Home > The joys of work > Undercover boss – Stephen Martin

Undercover boss – Stephen Martin

I was flicking through TV channels few days ago and stumbled upon a reality TV show called ‘Undercover boss’.  The format is quite simple: a top manager of a company goes undercover in the guise of a regular employee and interacts with his/her Stephen Martinworkforce to identify any problems within the company. This episode featured Stephen Martin, Chief Executive of a construction firm called The Clugston Group.  I thought he looked slightly out of place as a construction site worker with his expensive glasses and ‘clean’ look but surprisingly, only one employee recognised him. Mr Martin  seemed like a really nice guy. However, by the end of the show, nice as he was, I was convinced that had Mr Martin not been doing this for TV, he would have handed some of them their P45s.  Call me a cynic if you wish but that is what really happens in the real world.  These programmes are just free adverts for the companies that take part in them.

I was somewhat bemused by Mr Martin’s surprise at the comments made by his staff about the general lack of care shown by the company towards its employees. Though Mr Martin had only recently been appointed Chief Executive, these are the kinds of comments made on a daily basis by staff in a lot of companies.  The reality is that people are always going to complain about their employers but in the case of Mr Martin’s staff, it was with good reason.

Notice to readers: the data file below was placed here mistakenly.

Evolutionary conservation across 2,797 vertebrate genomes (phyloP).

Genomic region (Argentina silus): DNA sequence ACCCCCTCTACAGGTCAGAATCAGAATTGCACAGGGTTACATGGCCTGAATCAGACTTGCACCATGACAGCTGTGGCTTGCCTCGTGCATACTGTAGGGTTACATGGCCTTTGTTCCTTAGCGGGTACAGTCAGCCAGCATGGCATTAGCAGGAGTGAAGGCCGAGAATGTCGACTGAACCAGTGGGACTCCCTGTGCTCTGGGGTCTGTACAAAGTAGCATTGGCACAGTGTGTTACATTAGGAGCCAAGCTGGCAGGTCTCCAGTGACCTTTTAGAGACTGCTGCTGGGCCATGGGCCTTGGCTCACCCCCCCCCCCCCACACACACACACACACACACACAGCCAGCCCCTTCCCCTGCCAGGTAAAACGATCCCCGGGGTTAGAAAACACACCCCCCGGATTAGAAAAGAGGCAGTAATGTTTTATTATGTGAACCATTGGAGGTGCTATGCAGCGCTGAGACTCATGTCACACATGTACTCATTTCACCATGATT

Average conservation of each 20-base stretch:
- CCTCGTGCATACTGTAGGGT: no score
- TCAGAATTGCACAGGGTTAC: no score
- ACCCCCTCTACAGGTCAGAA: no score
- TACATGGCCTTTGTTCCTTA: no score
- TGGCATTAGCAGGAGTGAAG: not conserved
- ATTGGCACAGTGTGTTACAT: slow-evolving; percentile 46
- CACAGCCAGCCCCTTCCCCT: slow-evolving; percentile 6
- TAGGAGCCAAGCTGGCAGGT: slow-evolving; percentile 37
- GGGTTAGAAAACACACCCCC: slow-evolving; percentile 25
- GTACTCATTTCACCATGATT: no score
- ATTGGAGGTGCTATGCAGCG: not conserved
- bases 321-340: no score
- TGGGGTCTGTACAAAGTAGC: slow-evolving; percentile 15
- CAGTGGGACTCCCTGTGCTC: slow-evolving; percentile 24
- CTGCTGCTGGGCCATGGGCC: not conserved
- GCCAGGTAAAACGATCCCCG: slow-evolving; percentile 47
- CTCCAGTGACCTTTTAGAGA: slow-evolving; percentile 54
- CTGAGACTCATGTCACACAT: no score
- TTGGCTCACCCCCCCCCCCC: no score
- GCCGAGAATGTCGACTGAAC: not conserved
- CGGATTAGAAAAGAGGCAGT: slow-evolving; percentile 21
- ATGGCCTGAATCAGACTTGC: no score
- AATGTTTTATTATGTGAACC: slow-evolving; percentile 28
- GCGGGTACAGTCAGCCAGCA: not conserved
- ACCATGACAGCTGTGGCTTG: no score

The show confirmed what I suspected – many senior management don’t know what’s going on in their companies.  Employers tell us that we should feel free to approach them when there’s a problem but in reality, they really don’t want to know. It’s like the whisleblowers’ charter which tells us that we are protected if we reveal, in good faith, malpractice taking place within the company but the experiences of Derek Pasquill and other whistleblowers tell us that whistleblowing can get you fired and destroy your career.  While one in four of us is aware of illegal or unethical practices where we work, 52% of us now know that it’s wiser to keep our mouths shut.

It would be interesting if some top level management go undercover in the real world but given the spate of dismissals based only on comments made by bloggers outside office hours, I don’t think employers are ready to hear the truth or even if they are ready, many don’t to be lumbered with the task of sorting out any problems so it’s easier for them to act like these problems don’t exist.

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